A Web Developer’s New Best Friend is the AI Wai… OCR (optical character recognition) fans that are frustrated with the current offering of online services may be pleased to learn that Google Docs will now grab text from images and PDFs quickly and cost free. According to the blog Google Operating System, the new feature has quietly been pushed live by Google after several months of experimentation and development, but will it replace commercial software or online solutions?When uploading files to their account, Docs users will now see an option to run an OCR scan, which will extract characters and place them within a new text document. As far as accuracy goes, PDFs fair much better than images, especially basic black text on a white background. Tags:#Google#web I uploaded a picture of my business card and Google Docs had trouble recognizing the largest text and clearest text on the card, but surprisingly did better with smaller text. A test of a PDF document turned up nearly perfect recognition results, but Google Docs strips nearly all of the formatting out, spewing out the text in a stream of letters and spaces. Other examples from Google Operating System produced decent results, but far from perfect or useful.Additionally, when scanning a PDF, Google Docs does not save a copy of the PDF, so scanning to text and saving an original file requires two separate uploads. This feature is great for casual OCR users that want to quickly grab text from PDFs and some images or business cards. Those who rely on OCR heavily will likely be disappointed with the features and may have better results with commercial solutions. chris cameron Top Reasons to Go With Managed WordPress Hosting 8 Best WordPress Hosting Solutions on the Market Why Tech Companies Need Simpler Terms of Servic… Related Posts
It’s official: the cloud is boring. While some of you already felt like cloud was BOA (boring on arrival), the reality is that it’s been causing all sorts of headaches within the enterprise. Until now.As Forrester analyst James Staten suggests, new product announcements from both OpenStack and Microsoft Azure got a muted yawn this past week, which is a Very Good Thing, as he explains:“[H]o-hum releases like these are signs of maturity that signal to enterprises that it’s now okay to invest. Let’s face it. Most enterprises are conservative. We don’t like to be first with any new, risky technology. That’s why we wait for the 2.1 release before trying something new… We’d like other companies to work all the kinks out of the system, live through all the stability issues and fix all the bugs so we can get a solid release to work with.” As much as people have tried to hype the cloud over the years, hype is precisely the opposite of what was needed to make cloud mainstream. As such, it’s arguably a great sign that cloud is about to surrender the hype crown to Big Data, at least as measured by Google searches (as pointed out by Timo Elliott): Serverless Backups: Viable Data Protection for … Matt Asay How Intelligent Data Addresses the Chasm in Cloud In sum, for years we’ve known that cloud computing would be big. But that’s not what CIOs needed to hear. They needed to know that it could also be boring. We have arrived! It’s about time. As a Unisphere survey (PDF) of Oracle users indicates, cloud is becoming strategic within the enterprise, and much more pervasive. As the survey reveals, 37% of enterprise managers are running or piloting private clouds, which is a jump from 29% two years ago. More significantly, an additional 26% use public cloud services for enterprise applications, a big boost from 14%. This jibes with a new Barclays survey of 100 CIOs, which found them piling into the cloud. Indeed, cloud, second only to Big Data, topped the list of IT spending drivers: Top Reasons to Go With Managed WordPress Hosting Tags:#Azure#CIO#cloud#enterprise IT#Forrester#James Staten#Microsoft#OpenStack Cloud Hosting for WordPress: Why Everyone is Mo… Related Posts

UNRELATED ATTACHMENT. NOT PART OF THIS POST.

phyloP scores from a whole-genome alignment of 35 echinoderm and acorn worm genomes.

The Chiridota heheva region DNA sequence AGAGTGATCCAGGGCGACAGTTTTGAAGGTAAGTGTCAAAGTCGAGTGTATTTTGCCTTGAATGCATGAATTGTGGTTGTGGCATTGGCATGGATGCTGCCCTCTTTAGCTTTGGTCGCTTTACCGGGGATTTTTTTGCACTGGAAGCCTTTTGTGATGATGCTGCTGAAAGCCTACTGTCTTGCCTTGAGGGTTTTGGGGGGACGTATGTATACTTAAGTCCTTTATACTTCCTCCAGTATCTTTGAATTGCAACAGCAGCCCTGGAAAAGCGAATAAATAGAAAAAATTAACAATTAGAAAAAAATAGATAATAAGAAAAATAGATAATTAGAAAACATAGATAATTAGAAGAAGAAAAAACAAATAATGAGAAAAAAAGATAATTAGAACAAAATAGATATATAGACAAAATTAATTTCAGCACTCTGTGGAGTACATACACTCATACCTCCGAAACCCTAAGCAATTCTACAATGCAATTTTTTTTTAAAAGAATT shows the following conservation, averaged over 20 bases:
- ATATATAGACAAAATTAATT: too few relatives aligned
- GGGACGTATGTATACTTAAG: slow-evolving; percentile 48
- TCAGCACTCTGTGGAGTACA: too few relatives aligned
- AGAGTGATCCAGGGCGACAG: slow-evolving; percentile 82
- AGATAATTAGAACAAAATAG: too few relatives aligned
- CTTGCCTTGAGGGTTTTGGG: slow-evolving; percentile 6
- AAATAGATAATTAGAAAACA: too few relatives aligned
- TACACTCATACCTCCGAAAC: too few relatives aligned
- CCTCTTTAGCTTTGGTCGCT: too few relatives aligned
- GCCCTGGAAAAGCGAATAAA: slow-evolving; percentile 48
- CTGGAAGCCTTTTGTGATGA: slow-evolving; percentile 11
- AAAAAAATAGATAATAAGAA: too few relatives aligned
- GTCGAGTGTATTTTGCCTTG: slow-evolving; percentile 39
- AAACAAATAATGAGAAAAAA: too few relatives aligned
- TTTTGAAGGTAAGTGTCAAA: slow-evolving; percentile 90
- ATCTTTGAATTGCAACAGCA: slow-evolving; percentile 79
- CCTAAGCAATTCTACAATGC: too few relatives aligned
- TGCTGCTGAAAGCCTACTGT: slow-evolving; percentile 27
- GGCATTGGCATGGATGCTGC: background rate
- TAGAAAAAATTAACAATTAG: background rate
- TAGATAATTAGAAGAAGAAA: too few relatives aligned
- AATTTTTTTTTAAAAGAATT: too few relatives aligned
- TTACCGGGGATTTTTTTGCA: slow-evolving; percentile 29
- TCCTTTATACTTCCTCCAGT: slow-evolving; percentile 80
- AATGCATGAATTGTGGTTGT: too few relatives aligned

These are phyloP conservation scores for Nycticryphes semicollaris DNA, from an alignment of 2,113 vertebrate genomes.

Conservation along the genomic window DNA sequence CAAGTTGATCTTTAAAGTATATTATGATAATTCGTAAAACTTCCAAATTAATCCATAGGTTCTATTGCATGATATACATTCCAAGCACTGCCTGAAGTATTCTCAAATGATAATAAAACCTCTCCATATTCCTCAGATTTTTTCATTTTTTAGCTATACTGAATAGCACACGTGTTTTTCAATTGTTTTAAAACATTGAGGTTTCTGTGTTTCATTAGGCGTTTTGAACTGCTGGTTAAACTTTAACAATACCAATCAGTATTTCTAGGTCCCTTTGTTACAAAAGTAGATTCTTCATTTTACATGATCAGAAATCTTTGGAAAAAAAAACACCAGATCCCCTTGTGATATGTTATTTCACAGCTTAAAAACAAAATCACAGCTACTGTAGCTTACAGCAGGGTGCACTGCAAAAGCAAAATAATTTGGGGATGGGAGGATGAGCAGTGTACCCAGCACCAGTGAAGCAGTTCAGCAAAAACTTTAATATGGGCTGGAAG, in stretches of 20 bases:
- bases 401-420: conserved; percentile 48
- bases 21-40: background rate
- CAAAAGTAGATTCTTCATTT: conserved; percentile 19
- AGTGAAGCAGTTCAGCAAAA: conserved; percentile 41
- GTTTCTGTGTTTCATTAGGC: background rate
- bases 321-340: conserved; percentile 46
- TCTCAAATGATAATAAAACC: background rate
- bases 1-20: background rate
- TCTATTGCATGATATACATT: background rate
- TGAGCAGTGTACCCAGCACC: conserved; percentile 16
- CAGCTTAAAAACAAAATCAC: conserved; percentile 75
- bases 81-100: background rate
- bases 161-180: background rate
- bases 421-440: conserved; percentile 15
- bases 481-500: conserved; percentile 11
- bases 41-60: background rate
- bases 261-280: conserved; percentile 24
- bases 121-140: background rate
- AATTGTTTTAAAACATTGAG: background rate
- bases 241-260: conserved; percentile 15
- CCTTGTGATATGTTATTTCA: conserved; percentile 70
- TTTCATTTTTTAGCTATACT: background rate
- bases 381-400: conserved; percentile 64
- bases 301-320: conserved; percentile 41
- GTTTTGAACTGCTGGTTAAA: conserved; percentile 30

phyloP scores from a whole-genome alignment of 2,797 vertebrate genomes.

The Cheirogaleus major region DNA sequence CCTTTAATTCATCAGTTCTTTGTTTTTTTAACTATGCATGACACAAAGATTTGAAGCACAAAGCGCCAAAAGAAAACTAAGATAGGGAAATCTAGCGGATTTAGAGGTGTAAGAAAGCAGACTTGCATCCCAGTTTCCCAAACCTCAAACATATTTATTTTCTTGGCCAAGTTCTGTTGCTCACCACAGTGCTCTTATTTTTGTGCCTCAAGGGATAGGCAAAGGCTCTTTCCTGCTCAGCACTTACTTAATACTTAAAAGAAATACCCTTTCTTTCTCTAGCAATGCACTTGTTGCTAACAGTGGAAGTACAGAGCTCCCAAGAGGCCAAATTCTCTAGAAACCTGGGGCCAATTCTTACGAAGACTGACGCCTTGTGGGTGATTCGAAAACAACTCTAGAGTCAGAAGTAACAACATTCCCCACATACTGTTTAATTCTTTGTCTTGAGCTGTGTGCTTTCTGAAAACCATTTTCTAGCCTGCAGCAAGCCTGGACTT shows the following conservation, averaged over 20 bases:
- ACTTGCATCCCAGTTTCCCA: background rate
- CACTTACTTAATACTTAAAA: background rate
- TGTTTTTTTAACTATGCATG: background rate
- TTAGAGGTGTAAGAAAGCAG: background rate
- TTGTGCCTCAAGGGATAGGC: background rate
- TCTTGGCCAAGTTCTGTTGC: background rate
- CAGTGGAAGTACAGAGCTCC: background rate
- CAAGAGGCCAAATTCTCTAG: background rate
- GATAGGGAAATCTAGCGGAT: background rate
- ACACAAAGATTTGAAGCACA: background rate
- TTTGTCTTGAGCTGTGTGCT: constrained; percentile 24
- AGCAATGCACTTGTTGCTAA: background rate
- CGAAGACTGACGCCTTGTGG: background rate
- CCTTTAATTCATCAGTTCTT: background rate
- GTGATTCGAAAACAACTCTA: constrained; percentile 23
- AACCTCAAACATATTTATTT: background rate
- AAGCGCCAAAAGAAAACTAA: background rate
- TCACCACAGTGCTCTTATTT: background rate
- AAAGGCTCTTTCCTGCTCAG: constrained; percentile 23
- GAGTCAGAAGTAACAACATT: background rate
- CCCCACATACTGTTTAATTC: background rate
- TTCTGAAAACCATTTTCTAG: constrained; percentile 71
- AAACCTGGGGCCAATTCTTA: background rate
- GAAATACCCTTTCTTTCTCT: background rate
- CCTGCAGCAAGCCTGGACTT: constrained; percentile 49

This work is licensed under a Creative Commons Attribution 3.0 Unported License. Hi, AleXA time or two we’ve thrown around this big term: generative capacity — a big term, yes, but one that you should not find intimidating.What it means is that all the interaction taking place within online media is churning out insights and knowledge at rates and volumes we couldn’t have imagined even a generation ago.It’s intimidating for countless millions of people, and, no doubt, you’re one of them.Take heart, AleX. These changes present you with a huge opportunity to serve your clients in even better ways. How? By organizing this information to ensure it’s more accessible for your clients. However, to tap into all this power, you’re going to have to master a couple of skills – beginning with curation. Yes, content curation is a big term, but don’t let that term spook you. It simply means presenting information in ways that your audience will find useful.Aggregation 101:The first step toward curation, AleX, is learning how to take an inventory of all that’s available. Experts have a lofty term for this too — aggregation — but don’t let it intimidate you. Simply defined, aggregation in this context means collecting online sources of information that your audiences will find useful.There’s a wealth of places to find this information. You could start with online newspapers and magazines. Blogs and Twitter feeds are good sources too. Bookmarking services such as Delicious and StumbleUpon are good references as well.Google Alerts, which offer a whole array of convenient options to search and filter content, are excellent resources also. Here’s an archived webinar that explains how to get information to come to you using Google Alerts, Creating your own Learning Network.Curation 101:Now we come to the next step summarized by another big word — curation — but don’t let that one throw you either.Within a social media context, curation simply means presenting information in one or more forms that your audiences will find useful.Blogs offer a great way to curate information. Simplicity is the first rule of thumb. Keep your blogs short — ideally, no more longer than 400 words — as well as easy to understand, and to the point. The subject matter needs to be tightly focused on a simple theme. Break up the text under headers , which make reading a lot easier.For example, a blog may include a brief description of a problem or challenge, a few real-life accounts to support your basic theme, and links to other informative blogs or online newspaper or magazine articles.Capitalizing on What You’re Already DoingWe mentioned bookmarking services as a creative source for collecting — or aggregating — information. Consider reverse engineering this idea…in other words, use bookmarking services as a way to curate links to your blog.Facebook and Twitter are also excellent places to curate your information. Always remember that your challenge is assuring that your material stands out in the dense news feeds that characterize both Facebook and Twitter.Needless to say, this calls for some creativity. Preface what you post with some attention-grabbers.Adding ValueUnderstand, though, that harnessing the power of social media doesn’t have to be limited to aggregating and curating content.You can harness this power on behalf of your clients simply by helping focus on and refine online discussions, and when the need arises, correcting faulty information.Granted, mastering this skill presents yet another professional challenge, but there is some good news in all of this. Your professional training and your passion for your job have uniquely equipped you to tap into this awesome power — more important, they have equipped you with the abilities required to help your audiences profit as fully as possible from all this information.So, take heart, AleX. This is part of the “Hi, AleX” series — advice to AleX NetLit about enhancing her levels of network literacy through day-to-day personal and professional social networking. AleX Netlit is a fictional persona created by Network Literacy Community of Practice to serve as a guide to Military Families Service professionals, Cooperative Extension educators and others seeking to learn more about using online networks in their work.More about Alex NetLit Author: Jim LangcusterThis article was originally published Monday January 14, 2013 on the Military Families Learning Network blog.